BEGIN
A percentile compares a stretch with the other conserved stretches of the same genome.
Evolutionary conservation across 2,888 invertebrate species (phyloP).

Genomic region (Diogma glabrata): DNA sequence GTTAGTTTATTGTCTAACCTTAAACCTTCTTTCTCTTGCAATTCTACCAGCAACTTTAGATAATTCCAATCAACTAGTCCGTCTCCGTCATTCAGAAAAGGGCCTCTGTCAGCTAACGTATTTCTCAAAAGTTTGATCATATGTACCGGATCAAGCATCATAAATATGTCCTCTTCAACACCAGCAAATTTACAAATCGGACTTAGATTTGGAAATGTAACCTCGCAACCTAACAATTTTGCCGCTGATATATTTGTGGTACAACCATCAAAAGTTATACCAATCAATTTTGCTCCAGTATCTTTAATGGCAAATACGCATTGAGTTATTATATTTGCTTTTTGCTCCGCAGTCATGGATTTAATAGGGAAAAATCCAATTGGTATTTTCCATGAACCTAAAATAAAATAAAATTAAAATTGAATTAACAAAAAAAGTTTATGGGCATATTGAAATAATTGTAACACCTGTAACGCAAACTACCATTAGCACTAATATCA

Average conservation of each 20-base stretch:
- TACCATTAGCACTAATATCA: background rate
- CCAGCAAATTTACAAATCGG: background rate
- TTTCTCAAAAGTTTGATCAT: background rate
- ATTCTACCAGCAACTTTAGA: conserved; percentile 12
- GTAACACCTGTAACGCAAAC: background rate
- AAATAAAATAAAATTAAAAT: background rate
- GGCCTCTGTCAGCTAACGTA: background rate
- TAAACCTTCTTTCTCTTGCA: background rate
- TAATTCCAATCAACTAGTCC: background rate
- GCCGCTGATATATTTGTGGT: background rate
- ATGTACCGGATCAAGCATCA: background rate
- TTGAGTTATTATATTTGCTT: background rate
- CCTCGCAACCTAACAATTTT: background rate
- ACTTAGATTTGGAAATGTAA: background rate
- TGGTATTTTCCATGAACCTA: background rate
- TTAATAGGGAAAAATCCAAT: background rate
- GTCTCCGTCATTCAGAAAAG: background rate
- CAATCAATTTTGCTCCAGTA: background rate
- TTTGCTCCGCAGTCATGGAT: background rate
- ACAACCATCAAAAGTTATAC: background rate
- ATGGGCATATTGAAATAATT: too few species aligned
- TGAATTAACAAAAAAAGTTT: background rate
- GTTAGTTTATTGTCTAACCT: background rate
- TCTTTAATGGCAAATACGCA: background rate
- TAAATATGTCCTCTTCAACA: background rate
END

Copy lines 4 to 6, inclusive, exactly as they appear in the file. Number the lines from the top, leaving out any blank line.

Average conservation of each 20-base stretch:
- TACCATTAGCACTAATATCA: background rate
- CCAGCAAATTTACAAATCGG: background rate